Surely, the windshirt quest will never stop. Finding an ideal active layer for days which are neither warm nor arctic, neither calm nor storming fiercely, involves delicate balancing of contradictory attributes. The shirt must be significantly wind resistant, but quite breathable. It must be light, but tough, especially given that a windshirt will be used more than just about anything else aside from undies and socks. It must resist rain, and in a durable fashion, not absorb much moisture, and dry quickly when it does.
Conventional windshirts are made from lightish, tightly woven nylon fabrics. The good ones succeed at most of the above, having only suboptimal breathability and durability (though they’re tougher than most think). An example would be the Rab Cirrus, which I discussed here. The recent trend of light softshells, like the Rab Zephyr, typically use a poly/spandex blend. They breath well and the good ones are very tough, but the fabrics tend to suck up and hold on to water in a manner which makes them a liability in multiday wet conditions.
As discussed in the first link, Pertex Equilibrium promises to hit almost all these metrics, save durability. Much though I liked my Rab Alpine jacket, the fragility just wasn’t going to stand. Ergo the continued quest.
The recent BD Alpine Start hoody is the closest thing I’ve yet found to an ideal windshirt. It’s more breathable than a Cirrus, and more wind resistant than a Boreas or Alpine jacket. The Schoeller fabric is 93% nylon, and 7% elastane (spandex, in essence). The weave is exceptionally tight, and the fabric thinner than you’d expect for the weight (80 g/meter), all of which gives me high hopes for durability. The nansphere DWR is (thus far) very good. I’m not calling this a proper review, as these two things aren’t subject to meaningful comment until after months of heavy use. Most importantly, it dries very fast indeed.
Thus far I would change nothing at all about the fabric, and the fit and features are 96% good to go. The hood is big, big enough to go over a smaller helmet, and has an interior channel for a drawcord, with cordlock adjustments on either side of the face. It cinches down tight over a bare head, and moves with you. There’s a single chest pocket which is fabric backed, a slim/athletic fit (medium is in line with a company like Rab or Montane), elastic binding at the wrists, and a full circumference drawcord at the waist. Nothing else is needed in a windshirt. The main zip is a nice metal #5, one of my favorite things. My medium weighs 7.2 ounces after cutting out the tags and trimming the hood drawcords.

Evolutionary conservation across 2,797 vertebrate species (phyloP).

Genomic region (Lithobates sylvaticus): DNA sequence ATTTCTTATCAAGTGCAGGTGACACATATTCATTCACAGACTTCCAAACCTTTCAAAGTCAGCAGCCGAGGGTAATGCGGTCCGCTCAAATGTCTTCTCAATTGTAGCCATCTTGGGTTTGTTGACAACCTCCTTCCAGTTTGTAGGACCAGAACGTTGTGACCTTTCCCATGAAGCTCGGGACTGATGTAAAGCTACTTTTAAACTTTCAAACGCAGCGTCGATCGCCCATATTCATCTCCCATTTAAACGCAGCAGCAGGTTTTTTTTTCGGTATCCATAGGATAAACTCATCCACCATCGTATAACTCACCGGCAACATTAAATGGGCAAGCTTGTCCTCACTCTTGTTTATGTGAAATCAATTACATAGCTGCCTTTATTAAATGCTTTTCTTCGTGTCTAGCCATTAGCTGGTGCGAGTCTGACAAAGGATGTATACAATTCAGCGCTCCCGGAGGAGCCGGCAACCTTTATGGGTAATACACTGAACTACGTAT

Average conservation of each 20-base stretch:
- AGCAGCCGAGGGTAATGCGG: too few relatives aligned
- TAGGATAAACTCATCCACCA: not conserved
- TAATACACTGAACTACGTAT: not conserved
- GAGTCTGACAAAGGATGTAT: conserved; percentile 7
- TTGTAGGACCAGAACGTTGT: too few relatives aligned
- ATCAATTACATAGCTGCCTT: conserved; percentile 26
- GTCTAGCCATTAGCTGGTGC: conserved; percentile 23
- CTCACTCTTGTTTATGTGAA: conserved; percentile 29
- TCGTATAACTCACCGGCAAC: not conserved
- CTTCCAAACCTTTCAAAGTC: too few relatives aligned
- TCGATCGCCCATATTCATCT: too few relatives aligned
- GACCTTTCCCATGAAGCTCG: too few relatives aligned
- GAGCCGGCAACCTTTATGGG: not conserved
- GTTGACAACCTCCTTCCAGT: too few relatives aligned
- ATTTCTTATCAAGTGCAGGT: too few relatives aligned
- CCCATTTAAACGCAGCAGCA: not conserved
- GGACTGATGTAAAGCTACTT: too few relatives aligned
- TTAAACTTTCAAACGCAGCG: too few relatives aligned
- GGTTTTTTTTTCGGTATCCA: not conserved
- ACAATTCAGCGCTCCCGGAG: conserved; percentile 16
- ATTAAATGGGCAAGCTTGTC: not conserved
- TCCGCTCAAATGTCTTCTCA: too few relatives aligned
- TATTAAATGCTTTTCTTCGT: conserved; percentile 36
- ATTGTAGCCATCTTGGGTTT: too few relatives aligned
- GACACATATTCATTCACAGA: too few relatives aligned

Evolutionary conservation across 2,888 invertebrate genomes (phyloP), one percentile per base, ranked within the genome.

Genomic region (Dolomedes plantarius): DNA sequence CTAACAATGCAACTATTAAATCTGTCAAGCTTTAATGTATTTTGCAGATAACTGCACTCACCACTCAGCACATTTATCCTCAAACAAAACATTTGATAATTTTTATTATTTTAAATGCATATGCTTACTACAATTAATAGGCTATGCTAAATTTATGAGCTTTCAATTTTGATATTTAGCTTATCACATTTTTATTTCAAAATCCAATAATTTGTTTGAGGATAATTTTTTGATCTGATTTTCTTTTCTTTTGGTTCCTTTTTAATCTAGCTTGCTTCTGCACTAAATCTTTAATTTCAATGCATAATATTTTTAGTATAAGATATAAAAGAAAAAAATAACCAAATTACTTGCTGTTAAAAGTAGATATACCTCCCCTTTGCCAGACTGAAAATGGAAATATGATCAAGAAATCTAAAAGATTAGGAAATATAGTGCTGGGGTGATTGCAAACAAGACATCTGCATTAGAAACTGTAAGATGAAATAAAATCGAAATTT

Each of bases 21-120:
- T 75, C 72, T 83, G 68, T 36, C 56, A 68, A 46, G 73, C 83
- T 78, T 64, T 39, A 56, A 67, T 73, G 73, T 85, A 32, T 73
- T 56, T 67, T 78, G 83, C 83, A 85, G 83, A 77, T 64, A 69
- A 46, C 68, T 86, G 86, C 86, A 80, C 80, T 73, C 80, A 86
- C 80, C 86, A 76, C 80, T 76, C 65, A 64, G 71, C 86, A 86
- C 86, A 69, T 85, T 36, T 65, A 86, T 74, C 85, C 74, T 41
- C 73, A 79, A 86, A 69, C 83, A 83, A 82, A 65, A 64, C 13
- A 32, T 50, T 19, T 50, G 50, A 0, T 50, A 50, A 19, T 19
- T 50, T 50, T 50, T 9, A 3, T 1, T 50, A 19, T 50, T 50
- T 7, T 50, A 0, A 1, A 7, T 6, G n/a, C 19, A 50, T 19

The hood is the major thing I would encourage BD to change. The bottom/chin area could go a little higher for max protection, and the whole hood feels set a hair further back and is completely natural. When my pack pulls the shoulder back a hair, the zipper presses on my neck. Not a big deal, and easily dealt with, but less than ideal. The cordlocks and excess cord are hidden inside the hood, and I’d prefer them outside. Exterior cordlocks can be used without unzipping the hood, and exterior anchors for the excess don’t flap around and get caught in the zipper. As seen above, my standard procedure with this sort of think is to tie knots that hold the hood with a little tension (a good default setting for general use) and then trim the cord so that most of the time their is no excess flapping around.
To further the nit-picking, ideally the chest pocket would be backed with mesh rather than fabric, to save a few grams and maximize breathability. I also wouldn’t mind another 1/2″ or length in the sleeves to make a better seal over gloves, though the current arrangement would stay out of your chalk bag nicely. The wrists are flexible enough to roll up over my elbows, and the armpit articulation is fantastic. The hem does not ride while cycling or during the most exaggerated pole plants.
In short, the Alpine Start hoody is close to ideal, an impressive first effort on a demanding garment. Construction is as good as or better than any top brand you might name. As mentioned, arm articulation is massive, and most of the seams are felled and then double-stitched. The only drawback is the price, a rather egregious 149 dollars. It makes more sense to spend big bucks on a windshirt than on a raincoat, as the former will be used more. Nonetheless, I’d have hesitated long and hard at full retail on this one.
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